I am trying to get chroot to work with virtual Pure-FTPD users, but for some reason it simply is not working.

I changed the following options:





And added a virtual user with a homedirectory, which shows like this:

Login              : <someuser>
Password           : <foo>
UID                : 1003 (ftpuser)
GID                : 1003 (ftpgroup)
Directory          : /home/<homedir>/./

What am I missing here?

  • Can you describe exactly what is not working? Is the user able to login but just not chrooted?
    – pablo
    Commented Mar 2, 2011 at 10:58
  • @pablo that is exactly the case as mentioned in the title. Login works, chroot does not. Commented Mar 2, 2011 at 11:19

2 Answers 2


Try set VIRTUALCHROOT=false and "/./" from user home dir.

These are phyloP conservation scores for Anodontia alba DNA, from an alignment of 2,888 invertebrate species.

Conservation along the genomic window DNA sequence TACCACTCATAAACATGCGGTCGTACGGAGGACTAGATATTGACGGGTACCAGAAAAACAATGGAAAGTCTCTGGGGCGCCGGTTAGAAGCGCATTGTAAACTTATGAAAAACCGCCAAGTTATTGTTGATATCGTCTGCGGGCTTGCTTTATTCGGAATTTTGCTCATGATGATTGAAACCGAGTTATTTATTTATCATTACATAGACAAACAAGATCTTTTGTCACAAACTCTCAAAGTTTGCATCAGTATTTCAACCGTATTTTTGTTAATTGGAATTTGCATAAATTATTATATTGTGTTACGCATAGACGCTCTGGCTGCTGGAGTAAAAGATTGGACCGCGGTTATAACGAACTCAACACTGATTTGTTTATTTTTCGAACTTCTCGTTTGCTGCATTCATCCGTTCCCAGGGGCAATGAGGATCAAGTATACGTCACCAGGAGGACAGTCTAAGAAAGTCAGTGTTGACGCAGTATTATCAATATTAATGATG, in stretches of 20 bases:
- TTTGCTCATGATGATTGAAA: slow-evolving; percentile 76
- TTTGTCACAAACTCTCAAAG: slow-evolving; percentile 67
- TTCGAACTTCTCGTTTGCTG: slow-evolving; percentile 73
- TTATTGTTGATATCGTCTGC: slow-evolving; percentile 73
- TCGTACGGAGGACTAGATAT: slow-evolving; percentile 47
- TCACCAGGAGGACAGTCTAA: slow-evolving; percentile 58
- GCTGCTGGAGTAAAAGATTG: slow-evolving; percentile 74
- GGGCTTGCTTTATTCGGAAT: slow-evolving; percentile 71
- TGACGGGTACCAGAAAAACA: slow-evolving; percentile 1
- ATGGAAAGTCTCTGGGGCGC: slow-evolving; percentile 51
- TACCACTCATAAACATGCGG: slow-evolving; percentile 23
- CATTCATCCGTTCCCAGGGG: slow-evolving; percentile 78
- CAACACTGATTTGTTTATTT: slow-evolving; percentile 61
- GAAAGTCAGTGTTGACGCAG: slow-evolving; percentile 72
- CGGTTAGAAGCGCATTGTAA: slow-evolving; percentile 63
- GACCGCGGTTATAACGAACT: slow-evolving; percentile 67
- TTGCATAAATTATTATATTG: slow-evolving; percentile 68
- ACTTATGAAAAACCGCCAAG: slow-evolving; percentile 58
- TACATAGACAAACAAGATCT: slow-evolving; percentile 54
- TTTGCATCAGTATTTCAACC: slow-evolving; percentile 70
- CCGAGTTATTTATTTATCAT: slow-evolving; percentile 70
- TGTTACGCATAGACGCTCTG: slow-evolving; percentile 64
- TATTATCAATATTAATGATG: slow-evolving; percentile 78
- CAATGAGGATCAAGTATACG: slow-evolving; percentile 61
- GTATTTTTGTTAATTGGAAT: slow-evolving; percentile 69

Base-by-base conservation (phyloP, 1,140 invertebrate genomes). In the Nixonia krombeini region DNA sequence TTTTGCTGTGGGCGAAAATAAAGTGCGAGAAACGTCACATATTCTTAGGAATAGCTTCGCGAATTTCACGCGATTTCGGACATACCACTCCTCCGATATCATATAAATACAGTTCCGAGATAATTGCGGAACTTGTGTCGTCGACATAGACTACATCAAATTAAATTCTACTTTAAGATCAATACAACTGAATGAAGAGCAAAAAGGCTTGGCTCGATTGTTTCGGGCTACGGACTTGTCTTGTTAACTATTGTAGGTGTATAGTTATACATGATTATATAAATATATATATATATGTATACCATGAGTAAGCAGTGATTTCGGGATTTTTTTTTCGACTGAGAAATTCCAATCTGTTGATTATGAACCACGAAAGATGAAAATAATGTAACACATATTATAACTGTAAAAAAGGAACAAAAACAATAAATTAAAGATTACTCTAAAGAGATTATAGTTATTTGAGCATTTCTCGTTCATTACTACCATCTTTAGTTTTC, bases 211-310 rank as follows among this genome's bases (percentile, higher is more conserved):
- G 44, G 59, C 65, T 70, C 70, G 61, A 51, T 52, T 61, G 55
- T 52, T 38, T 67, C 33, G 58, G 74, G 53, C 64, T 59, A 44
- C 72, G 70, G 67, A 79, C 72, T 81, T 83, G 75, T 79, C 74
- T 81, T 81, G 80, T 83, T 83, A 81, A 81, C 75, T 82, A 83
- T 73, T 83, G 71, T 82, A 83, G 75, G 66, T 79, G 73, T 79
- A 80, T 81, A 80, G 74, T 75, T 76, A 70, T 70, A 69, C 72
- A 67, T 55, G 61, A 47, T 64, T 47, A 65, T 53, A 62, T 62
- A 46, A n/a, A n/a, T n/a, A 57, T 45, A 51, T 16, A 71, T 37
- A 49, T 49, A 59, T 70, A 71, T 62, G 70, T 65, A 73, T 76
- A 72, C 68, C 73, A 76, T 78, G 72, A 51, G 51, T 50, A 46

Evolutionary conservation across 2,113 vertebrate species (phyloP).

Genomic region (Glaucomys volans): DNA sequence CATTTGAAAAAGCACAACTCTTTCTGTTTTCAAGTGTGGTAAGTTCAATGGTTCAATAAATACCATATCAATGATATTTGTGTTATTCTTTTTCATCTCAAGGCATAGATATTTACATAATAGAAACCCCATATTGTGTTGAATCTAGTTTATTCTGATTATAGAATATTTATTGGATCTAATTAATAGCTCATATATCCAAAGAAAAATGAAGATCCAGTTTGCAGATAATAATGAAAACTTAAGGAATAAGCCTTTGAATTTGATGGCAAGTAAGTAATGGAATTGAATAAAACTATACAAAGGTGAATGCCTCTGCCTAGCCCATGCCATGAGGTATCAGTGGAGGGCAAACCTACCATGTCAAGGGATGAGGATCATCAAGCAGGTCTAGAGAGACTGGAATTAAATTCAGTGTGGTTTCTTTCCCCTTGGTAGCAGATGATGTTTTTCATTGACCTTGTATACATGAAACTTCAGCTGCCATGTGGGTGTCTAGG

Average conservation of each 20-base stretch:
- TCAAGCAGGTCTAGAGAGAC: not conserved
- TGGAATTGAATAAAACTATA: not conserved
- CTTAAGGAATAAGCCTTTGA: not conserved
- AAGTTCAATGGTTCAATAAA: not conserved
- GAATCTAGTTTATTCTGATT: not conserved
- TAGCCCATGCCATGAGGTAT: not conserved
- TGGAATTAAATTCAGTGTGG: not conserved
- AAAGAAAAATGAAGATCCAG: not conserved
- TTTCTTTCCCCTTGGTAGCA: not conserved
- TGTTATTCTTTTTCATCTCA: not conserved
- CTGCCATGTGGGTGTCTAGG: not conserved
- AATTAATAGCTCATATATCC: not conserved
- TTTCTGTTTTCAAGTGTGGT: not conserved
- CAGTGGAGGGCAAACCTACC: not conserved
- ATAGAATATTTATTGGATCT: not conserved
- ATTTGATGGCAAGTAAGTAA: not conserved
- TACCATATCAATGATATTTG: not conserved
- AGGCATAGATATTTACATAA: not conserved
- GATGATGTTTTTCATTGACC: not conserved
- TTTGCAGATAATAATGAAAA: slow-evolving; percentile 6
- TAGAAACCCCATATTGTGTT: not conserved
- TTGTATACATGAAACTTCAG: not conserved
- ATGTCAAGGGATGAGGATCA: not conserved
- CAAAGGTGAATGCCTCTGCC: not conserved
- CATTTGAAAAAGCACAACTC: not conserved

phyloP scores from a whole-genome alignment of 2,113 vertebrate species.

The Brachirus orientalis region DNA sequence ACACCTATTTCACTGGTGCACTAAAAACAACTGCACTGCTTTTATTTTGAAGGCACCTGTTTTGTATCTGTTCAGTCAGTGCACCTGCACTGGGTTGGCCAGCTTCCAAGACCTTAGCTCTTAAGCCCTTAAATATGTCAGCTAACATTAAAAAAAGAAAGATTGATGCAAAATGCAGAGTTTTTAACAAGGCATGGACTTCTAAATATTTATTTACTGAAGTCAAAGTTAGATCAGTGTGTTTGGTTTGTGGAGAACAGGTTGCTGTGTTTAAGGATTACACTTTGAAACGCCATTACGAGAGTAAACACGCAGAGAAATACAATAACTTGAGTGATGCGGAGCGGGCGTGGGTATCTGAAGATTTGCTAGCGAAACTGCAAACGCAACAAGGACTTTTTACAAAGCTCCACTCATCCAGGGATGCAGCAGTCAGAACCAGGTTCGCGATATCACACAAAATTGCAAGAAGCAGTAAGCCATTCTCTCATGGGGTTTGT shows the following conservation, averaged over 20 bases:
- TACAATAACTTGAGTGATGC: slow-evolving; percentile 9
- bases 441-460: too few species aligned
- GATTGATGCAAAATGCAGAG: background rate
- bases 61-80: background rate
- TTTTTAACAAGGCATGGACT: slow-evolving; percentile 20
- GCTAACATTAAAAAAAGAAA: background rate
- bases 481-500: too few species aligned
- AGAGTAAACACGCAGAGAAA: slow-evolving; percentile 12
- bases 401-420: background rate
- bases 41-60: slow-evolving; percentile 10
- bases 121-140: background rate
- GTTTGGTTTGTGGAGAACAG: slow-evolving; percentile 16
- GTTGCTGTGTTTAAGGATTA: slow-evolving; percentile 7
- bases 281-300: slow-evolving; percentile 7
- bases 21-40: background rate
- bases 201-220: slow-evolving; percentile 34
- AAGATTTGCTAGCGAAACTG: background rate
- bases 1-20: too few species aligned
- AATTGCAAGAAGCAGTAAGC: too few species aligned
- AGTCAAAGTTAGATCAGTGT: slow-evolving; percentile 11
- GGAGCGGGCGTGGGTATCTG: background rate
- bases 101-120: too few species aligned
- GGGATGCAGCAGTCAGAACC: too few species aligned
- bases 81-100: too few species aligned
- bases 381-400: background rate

cat /etc/pure-ftpd/conf/ChrootEveryone:


When restart, exist -A option:

/etc/init.d/pure-ftpd restart Restarting ftp server: Running: /usr/sbin/pure-ftpd -l pam -O clf:/var/log/pure->ftpd/transfer.log -u 1000 -E -A -8 UTF-8 -B



Chroot work:

# ftp localhost
Connected to localhost.
220---------- Welcome to Pure-FTPd [privsep] [TLS] ----------
220-You are user number 1 of 50 allowed.
220-Local time is now 11:03. Server port: 21.
220-This is a private system - No anonymous login
220-IPv6 connections are also welcome on this server.
220 You will be disconnected after 15 minutes of inactivity.
Name (localhost:ooshro): test
331 User test OK. Password required
230-User test has group access to:  test      
230 OK. Current restricted directory is /
Remote system type is UNIX.
Using binary mode to transfer files.
ftp> ls
200 PORT command successful
150 Connecting to port 40034
226-Options: -l 
226 0 matches total

Solved it.

Turned out my FTP server was running through inetd instead of standalone.

When configured in inetd mode, the conf dir seems to be ignored.

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